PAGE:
A Life of Maud Karpeles
by Simona Pakenham
EFDSS. Paperback, 276 pages, ISBN 978-0-85418-216-9. £10.00
Its publication coinciding with the 100th anniversary of the founding of the English Folk Dance Society, this book seeks to place one of the most important figures in the creation of that society in the place she deserves - the spotlight, rather than sidelined, as has been the case for most of those 100 years.
To quote the EFDSS website: ... Maud Karpelesí biography, [was] written by the late Simona Pakenham. A personal friend of Maud's, Pakenham has combined information from a number of sources: Maudís unpublished autobiography, notebooks, letters and diaries, supplemented by the reminiscences of many friends. At a time when folk music and arts are enjoying a visible renaissance, this book reveals the invaluable and unique contribution Karpeles made to the development of the folk revival, fieldwork, the evolution of the English Folk Dance Society (EFDS) and the life and work of Cecil Sharp.
In another recent review, I wondered about the efficacy of a press release being sent to a reviewer of a record or book ... so often they hinder, rather than help, the task. Either they give a false impression of the item to be reviewed, or can set the reviewer searching for the quality to which the blurb has adverted. Once again, this is the case here - the e-mail telling of the book's publication implied that it was rather wonderful that a middle class woman was able to work so effectively with the rough and insular Appalachian mountain dwellers. It doesn't seem all that remarkable to me. Most people have an inbuilt urge to do good works if they have the means - consider the millions raised in charitable donations every year. And it is frequently remarked that the upper classes had the self-confidence to mingle with anyone, high or low, who interested them. Maud Karpeles was able to do what she did because she was independently rich and very confident of her own abilities (despite regularly claiming that she wasn't!) Indeed, to me what is the strangest thing in this story is the extent to which she was prepared to be sidelined, both by Cecil Sharp himself and by the Society which, together, they had created.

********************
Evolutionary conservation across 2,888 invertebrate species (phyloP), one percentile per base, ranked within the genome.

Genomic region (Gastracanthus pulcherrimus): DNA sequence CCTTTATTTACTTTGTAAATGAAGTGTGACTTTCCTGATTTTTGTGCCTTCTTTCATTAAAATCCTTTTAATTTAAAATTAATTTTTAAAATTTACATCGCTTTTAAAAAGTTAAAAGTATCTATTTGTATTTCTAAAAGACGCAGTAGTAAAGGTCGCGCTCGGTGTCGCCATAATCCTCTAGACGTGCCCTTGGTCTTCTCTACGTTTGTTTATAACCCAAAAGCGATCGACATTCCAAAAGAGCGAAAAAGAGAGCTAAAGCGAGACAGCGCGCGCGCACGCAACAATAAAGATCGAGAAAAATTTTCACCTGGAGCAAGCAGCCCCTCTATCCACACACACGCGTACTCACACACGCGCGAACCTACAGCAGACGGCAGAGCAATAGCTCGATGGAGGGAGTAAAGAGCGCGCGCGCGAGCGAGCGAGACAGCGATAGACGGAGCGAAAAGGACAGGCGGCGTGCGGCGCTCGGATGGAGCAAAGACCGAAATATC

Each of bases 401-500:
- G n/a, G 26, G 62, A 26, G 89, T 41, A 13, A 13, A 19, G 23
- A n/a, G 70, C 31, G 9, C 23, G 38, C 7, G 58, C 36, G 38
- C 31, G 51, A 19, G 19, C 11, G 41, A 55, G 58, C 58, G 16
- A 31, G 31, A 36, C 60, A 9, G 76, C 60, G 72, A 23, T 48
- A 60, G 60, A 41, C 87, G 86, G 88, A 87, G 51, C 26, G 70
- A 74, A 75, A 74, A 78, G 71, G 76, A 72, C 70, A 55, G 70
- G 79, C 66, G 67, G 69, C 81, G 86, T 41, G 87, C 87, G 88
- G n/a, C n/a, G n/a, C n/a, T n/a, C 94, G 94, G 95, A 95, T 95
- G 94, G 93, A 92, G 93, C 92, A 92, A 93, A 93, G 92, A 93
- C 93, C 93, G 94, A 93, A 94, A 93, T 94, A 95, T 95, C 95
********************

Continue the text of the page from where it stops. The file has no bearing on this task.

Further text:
Actually, it appears that it was her work for and with the International Folk Music Council (IFMC) which she most enjoyed, and for which she was most lauded. It also allowed her a huge amount (for those times) of foreigh travel - another thing she greatly enjoyed, even though she seems to have been very prone to seasickness. Judging by the information in the book, it appears that Maud created the IFMC, virtually single-handedly, in 1946-7, at the age of 61. One gets the impression that being in charge, and organising everything herself, was what she enjoyed most. That and the conferences, and the parties, that the Council hosted. Certainly, it seems that her not being in charge of the activities of the EFDS (but believing that she should be) was at the root of her problems with that Society, and the enmity she encountered from them in the 1950s.
Something that the book shows most clearly is the extent to which the English folk music scene, right up to the 1960s, was almost entirely populated by the upper-middle and upper classes. I kept thinking "So where are the people from whom they collected all these thousands of songs and tunes and dances?" Given that it's clear that both Sharp and Karpeles had no trouble at all engaging with what was almost entirely a working class set of sources, it is surprising that absolutely none of their names appear in the numerous accounts of EFDS and IFMC social activities. Indeed, it does rather appear that Cecil Sharp was the only one for whom the songs, tunes and dances were more important that the socialising!